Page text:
To understand an economic reality where growth is increasingly more qualitative than quantitative and where environmental constraints need a careful understanding, economics needs a major overhaul.
More than good management and more than good luck, we've been blessed by delightfully fortunate timing.
Politics with Michelle Grattan: Treasurer Josh Frydenberg on a slowing economy
This week's June quarter national accounts showed the weakest economic growth since the GFC, but Treasurer Josh Frydenberg remains optimistic.
The Australian government's approach to economic growth is strictly conventional, and may be leading to the wrong policies.
Households are buying no more than they were a year ago, and the wage share of national income is the lowest since 1964.
Australia is becoming more like the United States. Increasingly, we invest overseas. Our domestic economy is weak.
If breast milk was made in factories, we'd count it in the GDP.
Most of the gains from the record economy went to those at the top, while everyone else saw much smaller gains – if any – in income and wealth.
The Conversation's distinguished panel predicts unusually weak growth, dismal spending, no improvement in either unemployment or wage growth, and an increased chance of recession.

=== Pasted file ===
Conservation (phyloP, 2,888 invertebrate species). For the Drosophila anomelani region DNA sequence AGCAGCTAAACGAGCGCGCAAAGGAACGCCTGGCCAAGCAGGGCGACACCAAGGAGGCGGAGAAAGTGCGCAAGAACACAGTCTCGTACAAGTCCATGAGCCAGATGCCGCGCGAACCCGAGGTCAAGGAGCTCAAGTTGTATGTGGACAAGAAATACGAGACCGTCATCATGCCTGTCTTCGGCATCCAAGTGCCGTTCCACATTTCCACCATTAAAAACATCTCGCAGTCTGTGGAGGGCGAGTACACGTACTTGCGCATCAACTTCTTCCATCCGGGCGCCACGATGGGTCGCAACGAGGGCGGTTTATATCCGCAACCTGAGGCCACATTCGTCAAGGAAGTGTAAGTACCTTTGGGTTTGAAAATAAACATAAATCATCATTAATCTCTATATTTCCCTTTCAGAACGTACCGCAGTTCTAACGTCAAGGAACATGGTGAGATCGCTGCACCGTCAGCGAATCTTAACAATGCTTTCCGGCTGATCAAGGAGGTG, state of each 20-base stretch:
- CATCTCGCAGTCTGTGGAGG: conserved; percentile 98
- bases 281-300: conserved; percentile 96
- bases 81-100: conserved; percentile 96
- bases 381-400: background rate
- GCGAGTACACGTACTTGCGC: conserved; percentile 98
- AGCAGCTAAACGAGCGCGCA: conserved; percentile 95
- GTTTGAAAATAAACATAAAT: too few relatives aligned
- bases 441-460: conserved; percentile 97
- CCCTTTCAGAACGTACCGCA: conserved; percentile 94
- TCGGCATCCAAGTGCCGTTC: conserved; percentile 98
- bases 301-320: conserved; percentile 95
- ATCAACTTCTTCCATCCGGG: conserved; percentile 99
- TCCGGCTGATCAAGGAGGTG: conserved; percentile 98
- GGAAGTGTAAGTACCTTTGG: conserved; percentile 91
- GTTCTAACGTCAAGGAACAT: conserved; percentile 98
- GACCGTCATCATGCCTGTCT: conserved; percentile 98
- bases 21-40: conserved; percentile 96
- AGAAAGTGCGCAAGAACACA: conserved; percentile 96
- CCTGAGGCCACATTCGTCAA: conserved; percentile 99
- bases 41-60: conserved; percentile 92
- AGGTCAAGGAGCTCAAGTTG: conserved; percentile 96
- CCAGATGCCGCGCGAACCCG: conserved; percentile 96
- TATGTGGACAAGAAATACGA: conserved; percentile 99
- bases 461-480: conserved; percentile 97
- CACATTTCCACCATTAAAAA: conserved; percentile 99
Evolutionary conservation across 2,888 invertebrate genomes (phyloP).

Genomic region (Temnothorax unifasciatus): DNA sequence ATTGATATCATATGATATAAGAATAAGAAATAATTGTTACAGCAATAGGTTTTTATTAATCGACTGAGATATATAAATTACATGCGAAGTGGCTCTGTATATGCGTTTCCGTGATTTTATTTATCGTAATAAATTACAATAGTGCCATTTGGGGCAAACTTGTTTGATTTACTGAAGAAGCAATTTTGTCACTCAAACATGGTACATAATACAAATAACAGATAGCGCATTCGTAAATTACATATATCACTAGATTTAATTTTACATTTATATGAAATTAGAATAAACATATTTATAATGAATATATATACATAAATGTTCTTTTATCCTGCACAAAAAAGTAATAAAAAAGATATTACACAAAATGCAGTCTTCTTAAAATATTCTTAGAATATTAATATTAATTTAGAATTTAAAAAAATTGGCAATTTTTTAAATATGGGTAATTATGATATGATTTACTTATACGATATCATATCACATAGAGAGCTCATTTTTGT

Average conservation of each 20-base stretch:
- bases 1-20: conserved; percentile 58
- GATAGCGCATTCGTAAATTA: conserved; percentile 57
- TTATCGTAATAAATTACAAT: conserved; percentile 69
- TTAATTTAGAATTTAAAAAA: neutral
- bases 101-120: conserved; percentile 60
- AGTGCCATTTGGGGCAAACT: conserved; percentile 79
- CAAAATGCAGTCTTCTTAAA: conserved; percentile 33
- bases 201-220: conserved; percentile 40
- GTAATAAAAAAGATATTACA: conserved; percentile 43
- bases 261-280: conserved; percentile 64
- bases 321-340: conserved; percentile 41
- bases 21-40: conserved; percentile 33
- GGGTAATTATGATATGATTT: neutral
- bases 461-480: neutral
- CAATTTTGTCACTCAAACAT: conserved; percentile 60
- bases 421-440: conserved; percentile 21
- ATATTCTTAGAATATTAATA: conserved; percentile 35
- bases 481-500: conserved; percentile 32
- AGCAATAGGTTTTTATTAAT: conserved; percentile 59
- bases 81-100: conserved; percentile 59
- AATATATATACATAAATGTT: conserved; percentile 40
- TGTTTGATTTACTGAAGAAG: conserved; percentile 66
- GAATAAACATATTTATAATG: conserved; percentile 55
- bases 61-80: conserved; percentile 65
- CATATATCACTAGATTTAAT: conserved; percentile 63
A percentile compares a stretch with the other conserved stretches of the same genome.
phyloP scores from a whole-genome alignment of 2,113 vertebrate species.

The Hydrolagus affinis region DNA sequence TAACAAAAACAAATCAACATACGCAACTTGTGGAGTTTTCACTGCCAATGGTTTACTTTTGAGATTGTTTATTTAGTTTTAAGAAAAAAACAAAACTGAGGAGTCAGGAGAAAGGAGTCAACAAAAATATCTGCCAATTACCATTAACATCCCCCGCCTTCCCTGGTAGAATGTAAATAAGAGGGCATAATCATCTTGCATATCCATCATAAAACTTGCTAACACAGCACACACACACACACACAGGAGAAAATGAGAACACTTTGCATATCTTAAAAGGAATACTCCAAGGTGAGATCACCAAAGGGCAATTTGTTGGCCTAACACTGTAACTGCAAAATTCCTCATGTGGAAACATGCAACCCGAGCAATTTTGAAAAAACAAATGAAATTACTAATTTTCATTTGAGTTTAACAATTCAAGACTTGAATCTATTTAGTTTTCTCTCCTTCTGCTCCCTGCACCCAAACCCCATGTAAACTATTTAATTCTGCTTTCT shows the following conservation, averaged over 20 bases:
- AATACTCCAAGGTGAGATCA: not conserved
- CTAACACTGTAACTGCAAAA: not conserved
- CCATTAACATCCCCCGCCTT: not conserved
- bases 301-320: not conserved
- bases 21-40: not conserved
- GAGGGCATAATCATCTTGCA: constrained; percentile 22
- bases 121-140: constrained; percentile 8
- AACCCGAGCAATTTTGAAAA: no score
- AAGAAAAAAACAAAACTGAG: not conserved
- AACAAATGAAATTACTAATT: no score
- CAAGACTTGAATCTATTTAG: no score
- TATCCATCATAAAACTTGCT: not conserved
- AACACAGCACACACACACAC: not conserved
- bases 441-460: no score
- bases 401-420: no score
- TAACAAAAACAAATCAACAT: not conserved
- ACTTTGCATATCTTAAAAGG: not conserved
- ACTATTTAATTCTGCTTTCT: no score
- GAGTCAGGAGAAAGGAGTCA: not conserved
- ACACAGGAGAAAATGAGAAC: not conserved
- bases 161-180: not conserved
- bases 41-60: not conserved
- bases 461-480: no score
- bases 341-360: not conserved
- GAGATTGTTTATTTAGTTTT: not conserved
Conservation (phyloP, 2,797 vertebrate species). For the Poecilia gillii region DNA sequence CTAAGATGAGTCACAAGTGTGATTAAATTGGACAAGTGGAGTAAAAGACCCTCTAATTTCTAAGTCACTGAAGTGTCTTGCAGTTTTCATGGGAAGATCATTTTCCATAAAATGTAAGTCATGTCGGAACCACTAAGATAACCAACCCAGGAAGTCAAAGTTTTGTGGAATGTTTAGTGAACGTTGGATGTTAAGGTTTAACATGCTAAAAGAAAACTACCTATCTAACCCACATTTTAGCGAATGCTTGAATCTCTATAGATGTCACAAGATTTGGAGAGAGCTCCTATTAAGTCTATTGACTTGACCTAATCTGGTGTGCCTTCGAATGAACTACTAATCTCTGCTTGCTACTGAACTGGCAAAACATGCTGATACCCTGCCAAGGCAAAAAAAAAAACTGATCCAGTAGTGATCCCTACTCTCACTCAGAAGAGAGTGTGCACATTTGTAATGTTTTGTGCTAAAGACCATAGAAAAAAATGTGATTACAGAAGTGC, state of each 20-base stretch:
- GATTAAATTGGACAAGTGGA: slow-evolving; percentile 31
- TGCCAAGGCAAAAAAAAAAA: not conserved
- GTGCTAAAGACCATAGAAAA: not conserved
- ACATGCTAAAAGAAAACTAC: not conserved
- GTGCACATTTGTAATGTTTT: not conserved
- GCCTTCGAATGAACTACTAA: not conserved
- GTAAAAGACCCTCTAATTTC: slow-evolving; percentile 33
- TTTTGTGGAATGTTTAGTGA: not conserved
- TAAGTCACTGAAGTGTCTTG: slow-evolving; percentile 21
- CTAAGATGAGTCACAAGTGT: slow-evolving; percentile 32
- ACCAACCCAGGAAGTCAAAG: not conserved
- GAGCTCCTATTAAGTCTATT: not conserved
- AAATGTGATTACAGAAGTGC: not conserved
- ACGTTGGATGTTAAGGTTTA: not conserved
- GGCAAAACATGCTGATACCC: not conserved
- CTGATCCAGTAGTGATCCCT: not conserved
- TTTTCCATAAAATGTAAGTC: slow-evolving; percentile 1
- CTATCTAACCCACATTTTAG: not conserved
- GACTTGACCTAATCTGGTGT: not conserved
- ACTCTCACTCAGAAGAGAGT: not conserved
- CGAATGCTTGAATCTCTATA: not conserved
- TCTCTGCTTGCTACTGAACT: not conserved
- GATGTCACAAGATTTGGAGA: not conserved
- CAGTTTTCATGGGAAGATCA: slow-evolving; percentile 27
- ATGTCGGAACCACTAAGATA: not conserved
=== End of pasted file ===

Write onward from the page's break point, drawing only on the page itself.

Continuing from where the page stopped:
Happiness may well be a choice, but it is a difficult choice. And much that might make that choice a little easier depends on the choices of influential others.
We've two options of keeping ourselves out of recession, neither of them easy. The government will have to abandon its determination to get the budget into surplus.
It it wasn't for a surge in government spending economic growth would be extraordinarily weak. As it is, it's the weakest since the global financial crisis.
The Reserve Bank cut interest rates on Tuesday because we weren't spending or pushing up prices at the rate it wanted. On Wednesday we might find things are worse than it thought.
Countries around the world are taking society's happiness and well-being into account when formulating policy. So, why is Australia so focused on economics as the sole marker of progress?
Cyclone Idai hit poor countries the hardest and shows why disaster resilience is a necessity.
Economic growth should be reimagined not only at the macro level, but also at the micro, business level. Social enterprises offer new, collaborative approaches to growth that maximize societal impact.
Building a fiscally capable state won't bring benefits in the short term but can build taxpayers confidence.
The treasurer says 2018 was a year of two halves, but there were signs of a downturn well before mid year.
The Conversation has assembled a forecasting team of 19 academic economists from 12 universities across six states. Together, they assign a 25% probability to a recession within two years.
The government collects reams of economic data that are vital to the functioning of companies, policymakers and even families.